Mastering The Adjacent Possible
10 Dec 2012|imor
Several months ago a team from Added Value was approached by a client to conduct an audit of their innovation process. The brief informed us they’ve tried a variety of approaches to innovation, but weren’t seeing promising results capable of gaining buy-in from their key global markets. A critical learning came when we realized that this technology-driven company placed overly narrow limitations on what constituted innovation and where they placed the anchor on what is required to build lasting competitive advantage. Real innovation – they assumed – needed significant investment in science and technology.
When it came down to prioritizing concepts, their discussions revolved around the time and costs required to apply pure science and technology to conceive new offer. They found themselves needing to justify significant investments, measuring the ROI of Opportunity X vs. Y, making a case to global brand heads of the value these investments would deliver in increased market share, and considering the applicability of resulting IP to other product lines in their portfolio. Sound familiar?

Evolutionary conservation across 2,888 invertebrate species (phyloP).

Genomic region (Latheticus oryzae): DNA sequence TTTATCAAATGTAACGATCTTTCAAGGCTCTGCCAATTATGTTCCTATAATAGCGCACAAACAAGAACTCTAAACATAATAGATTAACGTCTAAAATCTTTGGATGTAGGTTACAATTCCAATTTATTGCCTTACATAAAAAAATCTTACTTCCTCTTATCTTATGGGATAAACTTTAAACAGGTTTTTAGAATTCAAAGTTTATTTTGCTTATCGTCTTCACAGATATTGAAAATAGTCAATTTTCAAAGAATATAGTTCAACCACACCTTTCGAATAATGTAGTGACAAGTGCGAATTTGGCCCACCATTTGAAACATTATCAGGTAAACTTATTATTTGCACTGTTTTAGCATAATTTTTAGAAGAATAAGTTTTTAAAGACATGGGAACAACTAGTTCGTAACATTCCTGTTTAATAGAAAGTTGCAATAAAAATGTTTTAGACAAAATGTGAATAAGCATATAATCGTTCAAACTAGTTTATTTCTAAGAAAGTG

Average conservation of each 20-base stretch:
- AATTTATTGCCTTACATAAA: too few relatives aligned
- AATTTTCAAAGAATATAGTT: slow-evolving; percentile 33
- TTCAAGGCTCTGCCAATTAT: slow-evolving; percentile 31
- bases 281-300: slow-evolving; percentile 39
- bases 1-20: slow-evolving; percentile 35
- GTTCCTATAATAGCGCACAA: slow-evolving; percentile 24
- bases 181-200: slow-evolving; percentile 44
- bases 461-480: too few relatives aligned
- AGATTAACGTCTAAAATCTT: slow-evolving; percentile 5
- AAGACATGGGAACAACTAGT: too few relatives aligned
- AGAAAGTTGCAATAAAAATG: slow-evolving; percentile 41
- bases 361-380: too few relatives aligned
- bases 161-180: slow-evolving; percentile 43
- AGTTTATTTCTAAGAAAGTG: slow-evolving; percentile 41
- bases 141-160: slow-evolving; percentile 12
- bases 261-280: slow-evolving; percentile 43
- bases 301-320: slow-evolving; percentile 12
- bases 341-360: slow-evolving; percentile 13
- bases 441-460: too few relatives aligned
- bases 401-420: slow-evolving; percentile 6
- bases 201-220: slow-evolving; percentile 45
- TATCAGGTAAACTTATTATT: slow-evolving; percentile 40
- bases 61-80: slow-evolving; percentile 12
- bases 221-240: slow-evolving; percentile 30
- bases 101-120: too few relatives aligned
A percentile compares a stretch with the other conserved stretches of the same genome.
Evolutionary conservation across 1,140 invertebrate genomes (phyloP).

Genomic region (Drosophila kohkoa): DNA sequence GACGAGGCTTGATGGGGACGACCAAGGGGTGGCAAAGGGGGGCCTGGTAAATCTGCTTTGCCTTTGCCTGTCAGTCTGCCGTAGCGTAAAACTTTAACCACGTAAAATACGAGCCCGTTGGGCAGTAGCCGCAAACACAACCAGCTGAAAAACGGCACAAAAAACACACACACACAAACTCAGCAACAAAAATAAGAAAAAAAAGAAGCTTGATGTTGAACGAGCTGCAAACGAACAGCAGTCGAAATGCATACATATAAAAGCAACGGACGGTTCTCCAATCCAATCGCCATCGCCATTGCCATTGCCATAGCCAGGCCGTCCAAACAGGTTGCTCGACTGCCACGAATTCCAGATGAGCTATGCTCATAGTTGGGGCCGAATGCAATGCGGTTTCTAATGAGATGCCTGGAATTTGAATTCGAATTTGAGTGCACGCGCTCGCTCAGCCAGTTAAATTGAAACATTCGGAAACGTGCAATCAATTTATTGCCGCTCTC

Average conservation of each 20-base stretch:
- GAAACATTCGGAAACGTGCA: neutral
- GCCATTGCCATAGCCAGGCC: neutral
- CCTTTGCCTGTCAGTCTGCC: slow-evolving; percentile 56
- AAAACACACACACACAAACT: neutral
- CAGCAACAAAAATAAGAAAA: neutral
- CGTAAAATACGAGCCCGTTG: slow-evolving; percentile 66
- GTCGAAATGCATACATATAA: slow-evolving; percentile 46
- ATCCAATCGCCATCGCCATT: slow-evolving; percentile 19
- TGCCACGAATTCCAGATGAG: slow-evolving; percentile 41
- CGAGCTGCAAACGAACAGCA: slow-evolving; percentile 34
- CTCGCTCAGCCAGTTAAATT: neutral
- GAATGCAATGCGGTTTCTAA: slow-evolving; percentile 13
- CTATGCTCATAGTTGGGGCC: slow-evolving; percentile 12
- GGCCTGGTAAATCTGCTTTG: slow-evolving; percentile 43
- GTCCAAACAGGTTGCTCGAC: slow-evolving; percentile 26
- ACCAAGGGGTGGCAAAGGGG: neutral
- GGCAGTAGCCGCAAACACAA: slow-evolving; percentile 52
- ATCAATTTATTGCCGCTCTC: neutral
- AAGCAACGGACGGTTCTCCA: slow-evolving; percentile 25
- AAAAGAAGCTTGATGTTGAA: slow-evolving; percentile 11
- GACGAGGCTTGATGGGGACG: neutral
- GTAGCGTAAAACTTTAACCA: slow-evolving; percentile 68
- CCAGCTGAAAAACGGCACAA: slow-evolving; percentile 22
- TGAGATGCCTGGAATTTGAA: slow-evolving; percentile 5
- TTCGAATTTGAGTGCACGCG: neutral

This scenario is not uncommon to many organizations we work with – especially ones with a legacy of tech superiority in their categories. It’s interesting to consider the assumptions we take for granted when thinking about innovation: It takes longer. It costs more. It’s harder to implement. It’s more risky.
Sure – if your invention requires labor- and time- intensive R&D, new distribution channels, or new IP (etc…), you’re likely to find yourself up against the traditional barriers we’ve come to associate with achieving breakthrough. But who says it has to play out that way? The Genius of the Tinkerer – a recent WSJ article presents the notion of the adjacent possible – that new-to-world ideas can consist entirely of ready-made parts and processes. Essentially by recombining in novel ways, you can create new products and services with outstanding outcomes.
A tasty case in point: Meet “the ice guy” at Aviary in this tantalizing 5-minute glimpse into their ice program.
And if that wasn’t impressive enough, here’s a more dramatized expression from The Master of The Adjacent Possible – my hero, MacGuyver.
A final note of caution: Don’t mistake this message as an appeal to ditch investment in pure science and technology in favor of more simple endeavors. Ultimately you clearly need both.
Written by Ido Mor, Strategic Director.
Photo credits: Lauren Manning.prev next